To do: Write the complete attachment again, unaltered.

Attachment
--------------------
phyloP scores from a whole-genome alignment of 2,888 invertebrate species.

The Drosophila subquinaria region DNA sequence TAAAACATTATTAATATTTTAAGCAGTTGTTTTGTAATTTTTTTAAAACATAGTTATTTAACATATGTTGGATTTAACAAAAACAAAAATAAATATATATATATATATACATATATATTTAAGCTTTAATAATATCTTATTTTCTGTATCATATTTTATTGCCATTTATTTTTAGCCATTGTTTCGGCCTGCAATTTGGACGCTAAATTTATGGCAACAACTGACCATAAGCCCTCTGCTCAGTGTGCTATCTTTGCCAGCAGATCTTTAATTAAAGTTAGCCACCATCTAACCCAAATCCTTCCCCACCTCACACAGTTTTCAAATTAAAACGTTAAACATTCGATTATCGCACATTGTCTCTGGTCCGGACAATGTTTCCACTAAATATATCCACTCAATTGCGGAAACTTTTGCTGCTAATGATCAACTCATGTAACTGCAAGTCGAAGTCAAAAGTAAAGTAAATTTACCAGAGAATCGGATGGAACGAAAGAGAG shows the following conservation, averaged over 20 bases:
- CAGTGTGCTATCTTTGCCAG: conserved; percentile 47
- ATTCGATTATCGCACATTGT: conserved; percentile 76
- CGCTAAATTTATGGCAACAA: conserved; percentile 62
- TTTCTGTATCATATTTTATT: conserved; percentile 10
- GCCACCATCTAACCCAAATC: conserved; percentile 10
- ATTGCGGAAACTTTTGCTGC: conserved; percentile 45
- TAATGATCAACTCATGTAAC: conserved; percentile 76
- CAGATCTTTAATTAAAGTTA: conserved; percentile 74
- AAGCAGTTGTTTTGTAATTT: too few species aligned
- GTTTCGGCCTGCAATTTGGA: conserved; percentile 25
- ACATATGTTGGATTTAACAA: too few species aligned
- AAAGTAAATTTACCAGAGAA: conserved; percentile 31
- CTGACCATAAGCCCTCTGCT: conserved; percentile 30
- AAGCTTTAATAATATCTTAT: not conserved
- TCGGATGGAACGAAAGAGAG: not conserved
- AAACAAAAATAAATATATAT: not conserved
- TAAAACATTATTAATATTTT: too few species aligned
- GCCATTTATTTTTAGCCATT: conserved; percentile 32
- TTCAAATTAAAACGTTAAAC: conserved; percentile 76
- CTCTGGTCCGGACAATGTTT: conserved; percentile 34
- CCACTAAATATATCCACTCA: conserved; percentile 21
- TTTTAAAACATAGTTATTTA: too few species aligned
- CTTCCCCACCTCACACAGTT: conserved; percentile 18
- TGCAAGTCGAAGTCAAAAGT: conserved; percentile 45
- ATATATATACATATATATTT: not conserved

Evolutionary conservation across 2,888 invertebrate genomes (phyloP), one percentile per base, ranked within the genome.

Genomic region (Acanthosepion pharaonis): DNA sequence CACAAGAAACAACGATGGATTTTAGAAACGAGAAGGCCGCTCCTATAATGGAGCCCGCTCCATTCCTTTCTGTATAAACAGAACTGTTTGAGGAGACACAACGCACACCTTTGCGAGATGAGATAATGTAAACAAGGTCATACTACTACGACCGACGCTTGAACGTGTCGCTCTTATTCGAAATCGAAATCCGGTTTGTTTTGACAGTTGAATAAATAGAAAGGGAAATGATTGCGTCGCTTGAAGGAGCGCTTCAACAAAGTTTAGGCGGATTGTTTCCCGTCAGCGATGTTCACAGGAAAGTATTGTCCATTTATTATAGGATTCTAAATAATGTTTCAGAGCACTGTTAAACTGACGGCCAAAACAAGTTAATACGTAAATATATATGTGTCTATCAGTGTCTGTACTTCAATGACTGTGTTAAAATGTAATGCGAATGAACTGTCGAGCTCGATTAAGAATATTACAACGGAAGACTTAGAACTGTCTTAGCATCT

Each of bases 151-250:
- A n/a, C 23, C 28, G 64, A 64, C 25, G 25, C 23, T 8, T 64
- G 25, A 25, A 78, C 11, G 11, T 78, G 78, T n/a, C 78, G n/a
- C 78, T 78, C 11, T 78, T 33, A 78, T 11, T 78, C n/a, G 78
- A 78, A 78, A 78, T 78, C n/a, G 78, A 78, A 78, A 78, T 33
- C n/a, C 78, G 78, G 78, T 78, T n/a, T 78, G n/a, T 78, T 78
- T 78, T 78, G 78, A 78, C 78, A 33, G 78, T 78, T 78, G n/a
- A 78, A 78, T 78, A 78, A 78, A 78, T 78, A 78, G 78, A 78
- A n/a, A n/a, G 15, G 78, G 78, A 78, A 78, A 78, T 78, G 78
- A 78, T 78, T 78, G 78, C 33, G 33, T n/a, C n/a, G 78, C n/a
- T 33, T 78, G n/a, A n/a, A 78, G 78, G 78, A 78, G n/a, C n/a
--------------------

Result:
phyloP scores from a whole-genome alignment of 2,888 invertebrate species.

The Drosophila subquinaria region DNA sequence TAAAACATTATTAATATTTTAAGCAGTTGTTTTGTAATTTTTTTAAAACATAGTTATTTAACATATGTTGGATTTAACAAAAACAAAAATAAATATATATATATATATACATATATATTTAAGCTTTAATAATATCTTATTTTCTGTATCATATTTTATTGCCATTTATTTTTAGCCATTGTTTCGGCCTGCAATTTGGACGCTAAATTTATGGCAACAACTGACCATAAGCCCTCTGCTCAGTGTGCTATCTTTGCCAGCAGATCTTTAATTAAAGTTAGCCACCATCTAACCCAAATCCTTCCCCACCTCACACAGTTTTCAAATTAAAACGTTAAACATTCGATTATCGCACATTGTCTCTGGTCCGGACAATGTTTCCACTAAATATATCCACTCAATTGCGGAAACTTTTGCTGCTAATGATCAACTCATGTAACTGCAAGTCGAAGTCAAAAGTAAAGTAAATTTACCAGAGAATCGGATGGAACGAAAGAGAG shows the following conservation, averaged over 20 bases:
- CAGTGTGCTATCTTTGCCAG: conserved; percentile 47
- ATTCGATTATCGCACATTGT: conserved; percentile 76
- CGCTAAATTTATGGCAACAA: conserved; percentile 62
- TTTCTGTATCATATTTTATT: conserved; percentile 10
- GCCACCATCTAACCCAAATC: conserved; percentile 10
- ATTGCGGAAACTTTTGCTGC: conserved; percentile 45
- TAATGATCAACTCATGTAAC: conserved; percentile 76
- CAGATCTTTAATTAAAGTTA: conserved; percentile 74
- AAGCAGTTGTTTTGTAATTT: too few species aligned
- GTTTCGGCCTGCAATTTGGA: conserved; percentile 25
- ACATATGTTGGATTTAACAA: too few species aligned
- AAAGTAAATTTACCAGAGAA: conserved; percentile 31
- CTGACCATAAGCCCTCTGCT: conserved; percentile 30
- AAGCTTTAATAATATCTTAT: not conserved
- TCGGATGGAACGAAAGAGAG: not conserved
- AAACAAAAATAAATATATAT: not conserved
- TAAAACATTATTAATATTTT: too few species aligned
- GCCATTTATTTTTAGCCATT: conserved; percentile 32
- TTCAAATTAAAACGTTAAAC: conserved; percentile 76
- CTCTGGTCCGGACAATGTTT: conserved; percentile 34
- CCACTAAATATATCCACTCA: conserved; percentile 21
- TTTTAAAACATAGTTATTTA: too few species aligned
- CTTCCCCACCTCACACAGTT: conserved; percentile 18
- TGCAAGTCGAAGTCAAAAGT: conserved; percentile 45
- ATATATATACATATATATTT: not conserved

Evolutionary conservation across 2,888 invertebrate genomes (phyloP), one percentile per base, ranked within the genome.

Genomic region (Acanthosepion pharaonis): DNA sequence CACAAGAAACAACGATGGATTTTAGAAACGAGAAGGCCGCTCCTATAATGGAGCCCGCTCCATTCCTTTCTGTATAAACAGAACTGTTTGAGGAGACACAACGCACACCTTTGCGAGATGAGATAATGTAAACAAGGTCATACTACTACGACCGACGCTTGAACGTGTCGCTCTTATTCGAAATCGAAATCCGGTTTGTTTTGACAGTTGAATAAATAGAAAGGGAAATGATTGCGTCGCTTGAAGGAGCGCTTCAACAAAGTTTAGGCGGATTGTTTCCCGTCAGCGATGTTCACAGGAAAGTATTGTCCATTTATTATAGGATTCTAAATAATGTTTCAGAGCACTGTTAAACTGACGGCCAAAACAAGTTAATACGTAAATATATATGTGTCTATCAGTGTCTGTACTTCAATGACTGTGTTAAAATGTAATGCGAATGAACTGTCGAGCTCGATTAAGAATATTACAACGGAAGACTTAGAACTGTCTTAGCATCT

Each of bases 151-250:
- A n/a, C 23, C 28, G 64, A 64, C 25, G 25, C 23, T 8, T 64
- G 25, A 25, A 78, C 11, G 11, T 78, G 78, T n/a, C 78, G n/a
- C 78, T 78, C 11, T 78, T 33, A 78, T 11, T 78, C n/a, G 78
- A 78, A 78, A 78, T 78, C n/a, G 78, A 78, A 78, A 78, T 33
- C n/a, C 78, G 78, G 78, T 78, T n/a, T 78, G n/a, T 78, T 78
- T 78, T 78, G 78, A 78, C 78, A 33, G 78, T 78, T 78, G n/a
- A 78, A 78, T 78, A 78, A 78, A 78, T 78, A 78, G 78, A 78
- A n/a, A n/a, G 15, G 78, G 78, A 78, A 78, A 78, T 78, G 78
- A 78, T 78, T 78, G 78, C 33, G 33, T n/a, C n/a, G 78, C n/a
- T 33, T 78, G n/a, A n/a, A 78, G 78, G 78, A 78, G n/a, C n/a